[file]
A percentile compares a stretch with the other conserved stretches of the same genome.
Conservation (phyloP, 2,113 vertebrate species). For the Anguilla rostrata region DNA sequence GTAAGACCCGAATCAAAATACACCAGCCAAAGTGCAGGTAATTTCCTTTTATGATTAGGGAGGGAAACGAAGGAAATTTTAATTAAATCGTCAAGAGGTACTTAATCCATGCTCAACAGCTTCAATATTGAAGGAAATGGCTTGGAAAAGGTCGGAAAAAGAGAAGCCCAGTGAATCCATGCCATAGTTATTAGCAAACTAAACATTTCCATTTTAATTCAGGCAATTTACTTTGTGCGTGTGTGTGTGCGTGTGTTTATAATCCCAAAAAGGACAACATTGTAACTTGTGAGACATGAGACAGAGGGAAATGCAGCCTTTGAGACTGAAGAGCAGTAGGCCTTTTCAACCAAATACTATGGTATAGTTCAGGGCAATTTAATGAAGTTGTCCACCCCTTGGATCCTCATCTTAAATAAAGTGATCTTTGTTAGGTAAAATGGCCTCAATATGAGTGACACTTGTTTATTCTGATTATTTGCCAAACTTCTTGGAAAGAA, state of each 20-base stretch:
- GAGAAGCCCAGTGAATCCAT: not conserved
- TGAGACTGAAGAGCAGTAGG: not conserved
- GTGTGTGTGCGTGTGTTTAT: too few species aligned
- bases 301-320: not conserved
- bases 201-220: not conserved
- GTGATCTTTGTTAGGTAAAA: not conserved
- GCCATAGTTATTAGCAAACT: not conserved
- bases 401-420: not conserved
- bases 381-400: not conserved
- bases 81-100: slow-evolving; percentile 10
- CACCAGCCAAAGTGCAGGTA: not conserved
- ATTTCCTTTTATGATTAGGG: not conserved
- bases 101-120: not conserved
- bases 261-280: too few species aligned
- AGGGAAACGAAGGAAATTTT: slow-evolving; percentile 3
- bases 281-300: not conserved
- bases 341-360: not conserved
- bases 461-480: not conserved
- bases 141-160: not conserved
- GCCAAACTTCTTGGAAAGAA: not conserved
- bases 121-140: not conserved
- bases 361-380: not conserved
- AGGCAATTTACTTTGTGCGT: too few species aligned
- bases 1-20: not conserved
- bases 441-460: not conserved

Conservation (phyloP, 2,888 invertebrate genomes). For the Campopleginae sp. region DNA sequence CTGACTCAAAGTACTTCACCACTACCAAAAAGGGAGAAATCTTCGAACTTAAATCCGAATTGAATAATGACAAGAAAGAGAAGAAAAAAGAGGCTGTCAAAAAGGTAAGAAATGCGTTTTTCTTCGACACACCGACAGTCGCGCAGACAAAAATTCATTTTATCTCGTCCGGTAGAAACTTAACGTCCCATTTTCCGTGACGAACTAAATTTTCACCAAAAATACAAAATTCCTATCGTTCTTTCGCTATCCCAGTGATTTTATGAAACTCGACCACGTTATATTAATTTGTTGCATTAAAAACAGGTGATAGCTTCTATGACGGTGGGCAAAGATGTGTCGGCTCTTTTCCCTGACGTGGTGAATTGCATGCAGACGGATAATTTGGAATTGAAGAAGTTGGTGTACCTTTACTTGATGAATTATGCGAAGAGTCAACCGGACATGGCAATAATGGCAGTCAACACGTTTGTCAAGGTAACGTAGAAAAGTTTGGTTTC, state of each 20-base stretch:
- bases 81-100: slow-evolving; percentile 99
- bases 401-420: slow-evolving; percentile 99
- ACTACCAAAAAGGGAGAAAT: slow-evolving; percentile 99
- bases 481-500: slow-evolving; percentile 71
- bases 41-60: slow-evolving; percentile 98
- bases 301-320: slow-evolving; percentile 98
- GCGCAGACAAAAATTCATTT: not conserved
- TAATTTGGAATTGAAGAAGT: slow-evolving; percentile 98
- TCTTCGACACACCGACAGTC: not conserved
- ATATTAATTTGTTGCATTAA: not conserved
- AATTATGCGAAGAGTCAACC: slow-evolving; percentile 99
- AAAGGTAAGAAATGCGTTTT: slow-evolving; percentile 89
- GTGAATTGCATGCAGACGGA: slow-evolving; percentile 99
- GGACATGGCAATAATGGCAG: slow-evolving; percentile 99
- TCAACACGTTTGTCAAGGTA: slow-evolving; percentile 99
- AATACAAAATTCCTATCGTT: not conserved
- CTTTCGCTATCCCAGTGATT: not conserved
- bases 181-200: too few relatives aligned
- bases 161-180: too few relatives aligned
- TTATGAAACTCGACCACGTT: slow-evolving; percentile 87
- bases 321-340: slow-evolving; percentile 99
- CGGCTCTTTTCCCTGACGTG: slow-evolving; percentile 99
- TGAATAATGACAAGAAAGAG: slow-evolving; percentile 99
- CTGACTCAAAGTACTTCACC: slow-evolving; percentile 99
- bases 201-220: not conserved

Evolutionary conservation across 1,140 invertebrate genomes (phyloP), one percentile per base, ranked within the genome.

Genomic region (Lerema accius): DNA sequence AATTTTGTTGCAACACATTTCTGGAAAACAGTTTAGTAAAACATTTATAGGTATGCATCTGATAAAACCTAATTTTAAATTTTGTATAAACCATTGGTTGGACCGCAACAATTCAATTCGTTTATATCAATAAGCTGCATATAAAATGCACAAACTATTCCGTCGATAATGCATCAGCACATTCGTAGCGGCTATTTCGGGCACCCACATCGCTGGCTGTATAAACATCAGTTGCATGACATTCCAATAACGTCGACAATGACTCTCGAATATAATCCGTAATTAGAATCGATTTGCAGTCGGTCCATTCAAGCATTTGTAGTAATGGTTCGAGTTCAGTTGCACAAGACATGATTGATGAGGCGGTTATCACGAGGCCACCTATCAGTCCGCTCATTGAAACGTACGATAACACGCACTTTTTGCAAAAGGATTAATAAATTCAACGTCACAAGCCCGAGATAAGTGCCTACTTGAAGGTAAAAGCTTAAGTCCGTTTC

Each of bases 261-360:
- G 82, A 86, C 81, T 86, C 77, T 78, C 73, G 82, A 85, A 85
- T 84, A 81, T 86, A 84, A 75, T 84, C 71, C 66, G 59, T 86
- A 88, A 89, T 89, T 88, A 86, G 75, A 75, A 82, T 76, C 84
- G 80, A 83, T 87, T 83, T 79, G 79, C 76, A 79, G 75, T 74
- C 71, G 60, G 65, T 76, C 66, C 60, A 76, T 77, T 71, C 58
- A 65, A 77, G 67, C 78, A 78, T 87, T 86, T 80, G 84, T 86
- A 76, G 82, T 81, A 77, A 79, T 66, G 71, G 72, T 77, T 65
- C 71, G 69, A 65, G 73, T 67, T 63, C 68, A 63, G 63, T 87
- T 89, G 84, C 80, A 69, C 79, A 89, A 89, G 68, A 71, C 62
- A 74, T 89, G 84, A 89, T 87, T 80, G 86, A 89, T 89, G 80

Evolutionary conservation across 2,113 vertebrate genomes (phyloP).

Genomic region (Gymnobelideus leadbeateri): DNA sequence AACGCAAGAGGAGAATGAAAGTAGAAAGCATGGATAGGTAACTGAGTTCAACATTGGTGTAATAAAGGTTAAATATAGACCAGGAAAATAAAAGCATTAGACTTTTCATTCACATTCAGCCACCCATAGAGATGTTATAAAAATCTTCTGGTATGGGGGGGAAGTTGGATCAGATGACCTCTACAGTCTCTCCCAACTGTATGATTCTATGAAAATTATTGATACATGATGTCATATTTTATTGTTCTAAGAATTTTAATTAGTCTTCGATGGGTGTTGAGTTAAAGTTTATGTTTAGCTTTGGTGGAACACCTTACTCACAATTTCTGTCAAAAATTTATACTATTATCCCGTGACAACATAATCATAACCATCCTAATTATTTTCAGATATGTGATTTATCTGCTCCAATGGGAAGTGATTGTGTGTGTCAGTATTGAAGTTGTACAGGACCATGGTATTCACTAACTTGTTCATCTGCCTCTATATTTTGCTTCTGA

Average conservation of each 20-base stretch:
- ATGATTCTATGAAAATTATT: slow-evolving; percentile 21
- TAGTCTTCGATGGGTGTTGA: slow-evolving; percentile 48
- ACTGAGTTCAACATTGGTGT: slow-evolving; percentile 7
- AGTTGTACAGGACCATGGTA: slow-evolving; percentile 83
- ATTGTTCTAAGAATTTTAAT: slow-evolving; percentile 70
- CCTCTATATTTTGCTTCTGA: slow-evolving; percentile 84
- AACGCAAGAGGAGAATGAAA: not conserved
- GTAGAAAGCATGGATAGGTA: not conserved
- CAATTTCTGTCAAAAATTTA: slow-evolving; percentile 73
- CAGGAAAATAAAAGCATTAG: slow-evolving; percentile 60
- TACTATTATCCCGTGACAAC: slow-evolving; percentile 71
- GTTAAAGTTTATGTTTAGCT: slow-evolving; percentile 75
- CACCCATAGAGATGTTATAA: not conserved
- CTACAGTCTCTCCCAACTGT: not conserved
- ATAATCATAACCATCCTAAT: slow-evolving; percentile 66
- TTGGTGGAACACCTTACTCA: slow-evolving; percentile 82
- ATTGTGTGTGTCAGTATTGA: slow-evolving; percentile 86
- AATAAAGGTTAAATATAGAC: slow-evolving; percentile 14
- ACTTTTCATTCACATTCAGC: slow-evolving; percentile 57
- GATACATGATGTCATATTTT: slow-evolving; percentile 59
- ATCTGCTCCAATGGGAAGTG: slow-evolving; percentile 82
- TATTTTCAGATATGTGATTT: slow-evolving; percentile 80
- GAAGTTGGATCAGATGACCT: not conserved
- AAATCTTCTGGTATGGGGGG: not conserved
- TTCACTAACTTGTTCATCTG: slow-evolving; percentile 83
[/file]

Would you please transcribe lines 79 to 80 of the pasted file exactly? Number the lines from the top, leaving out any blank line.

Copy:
- CAGGAAAATAAAAGCATTAG: slow-evolving; percentile 60
- TACTATTATCCCGTGACAAC: slow-evolving; percentile 71